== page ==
Dec. 27 (Bloomberg) -- Emerging-market stocks rose, capping the first weekly gain since November, as China’s equities climbed amid a decline in money-market rates. Gold producers led South African shares to the biggest rally in three months.
The MSCI Emerging Markets Index advanced 0.4 percent to 997.56, extending this week’s increase to 0.9 percent. The Shanghai Composite Index rose 1.4 percent as China’s money-market rate posted its biggest weekly drop since 2011, while the yuan climbed to a 20-year high. The FTSE/JSE Africa All Shares Index jumped 1.8 percent in Johannesburg as Harmony Gold Mining Co. surged. Turkey’s lira declined to a record low on concern political instability will escalate.
Stocks in emerging markets are poised for a second quarterly gain, the longest rally in a year, amid signs the global economy is recovering. Even after the advance, the MSCI Emerging Markets Index trades at 10.5 times estimated earnings, compared with a valuation of 14.8 for the measure for developed nation’s equities, according to data compiled by Bloomberg.
“Things continue to improve,” Lawrence Creatura, a Rochester, New York-based fund manager at Federated Investors Inc., which oversees about $367 billion, said by phone. “Price sensitive investors will certainly be attracted by the lower prices available in the EM space. But down doesn’t always equate to inexpensive, so selectivity will be important.”
The iShares MSCI Emerging Markets Index exchange-traded fund added 1.6 percent to $41.30. The Chicago Board Options Exchange Emerging Markets ETF Volatility Index, a measure of options prices on the fund and expectations of price swings, retreated 1.2 percent to 20.50.
Brazil’s Ibovespa rose, with homebuilder Brookfield Incorporacoes SA leading gains in companies that sell domestically as slower-than-forecast inflation eased concern that higher prices will hurt growth. Online retailer B2W Cia. Digital rose the most in two weeks. Vale SA, the world’s largest iron-ore producer, climbed as prices for the steel-making ingredient jumped for a third day.
Russian shares declined, curbing this year’s advance, as OAO Gazprom, the nation’s biggest company and natural gas producer, fell after a document showed it expects its dividend to miss analyst estimates. Turkey’s lira and stocks slumped the most in emerging markets and foreigners dumped the nation’s debt on concern the showdown between the government of Prime Minister Recep Tayyip Erdogan and the judiciary will worsen.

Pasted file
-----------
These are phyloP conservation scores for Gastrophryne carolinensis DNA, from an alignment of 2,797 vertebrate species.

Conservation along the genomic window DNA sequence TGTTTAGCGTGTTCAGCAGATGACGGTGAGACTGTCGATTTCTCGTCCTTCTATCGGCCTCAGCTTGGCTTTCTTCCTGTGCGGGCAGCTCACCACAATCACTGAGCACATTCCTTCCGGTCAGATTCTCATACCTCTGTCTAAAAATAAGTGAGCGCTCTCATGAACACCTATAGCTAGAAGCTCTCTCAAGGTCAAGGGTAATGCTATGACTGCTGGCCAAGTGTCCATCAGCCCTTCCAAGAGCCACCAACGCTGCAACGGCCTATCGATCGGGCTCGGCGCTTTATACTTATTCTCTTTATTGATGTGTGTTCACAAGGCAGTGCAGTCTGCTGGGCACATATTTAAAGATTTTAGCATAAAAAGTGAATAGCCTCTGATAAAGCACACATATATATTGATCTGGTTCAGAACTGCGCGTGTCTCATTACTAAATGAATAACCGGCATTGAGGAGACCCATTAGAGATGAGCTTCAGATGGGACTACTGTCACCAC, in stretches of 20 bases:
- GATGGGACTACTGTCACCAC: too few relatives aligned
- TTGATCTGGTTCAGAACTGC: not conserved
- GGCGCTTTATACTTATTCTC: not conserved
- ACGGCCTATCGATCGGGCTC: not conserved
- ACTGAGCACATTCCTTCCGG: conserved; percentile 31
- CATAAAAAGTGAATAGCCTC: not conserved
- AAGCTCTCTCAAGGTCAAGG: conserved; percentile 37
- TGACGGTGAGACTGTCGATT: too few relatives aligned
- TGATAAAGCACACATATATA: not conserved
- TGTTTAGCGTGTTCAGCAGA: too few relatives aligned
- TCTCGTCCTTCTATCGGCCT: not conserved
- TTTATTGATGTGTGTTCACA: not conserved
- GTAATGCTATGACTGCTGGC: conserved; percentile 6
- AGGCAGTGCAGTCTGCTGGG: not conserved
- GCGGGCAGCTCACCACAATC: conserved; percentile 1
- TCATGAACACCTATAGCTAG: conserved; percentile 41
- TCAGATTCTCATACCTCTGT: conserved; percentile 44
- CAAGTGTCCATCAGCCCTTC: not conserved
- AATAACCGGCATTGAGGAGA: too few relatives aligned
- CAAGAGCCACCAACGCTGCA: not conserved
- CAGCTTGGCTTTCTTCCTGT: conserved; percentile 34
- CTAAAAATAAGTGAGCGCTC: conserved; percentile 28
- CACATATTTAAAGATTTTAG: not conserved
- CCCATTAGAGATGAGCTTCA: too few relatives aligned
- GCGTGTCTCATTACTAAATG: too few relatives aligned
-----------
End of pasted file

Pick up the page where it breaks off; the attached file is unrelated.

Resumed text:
The FTSE/JSE Africa All Shares Index rallied to the highest level in seven weeks as Harmony Gold and Sibanye Gold Ltd. jumped at least 5.9 percent.
China’s stocks rose the most in five weeks, led by financial and technology companies. Industrial Bank Co. and Ping An Insurance (Group) Co. climbed at least 2.7 percent. China Vanke Co.’s B shares surged 4.9 percent. Sanan Optoelectronics Co. rallied 4.3 percent.
Indian equities advanced, led by technology companies and banks, as the benchmark index posted its second weekly advance. Software exporter Tata Consultancy Services Ltd. was the biggest gainer on the S&P BSE Sensex. State Bank of India, the largest lender by assets, rose to a two-week high. Cipla Ltd. added 1.8 percent, sending a gauge of drugmakers to a record.
Indonesia’s rupiah fell to a five-year low on concern capital outflows spurred by the planned U.S. stimulus cut will leave the local currency more vulnerable to a current-account shortfall. Thailand’s baht reached the lowest level since 2010 and the benchmark stock index led losses in Southeast Asia on concern worsening political unrest will spur further capital outflows. Malaysia’s ringgit snapped a nine-week decline.
The premium investors demand to own emerging-market debt over U.S. Treasuries fell one basis point, or 0.01 percentage point, to 305 basis points, according to JPMorgan Chase & Co.
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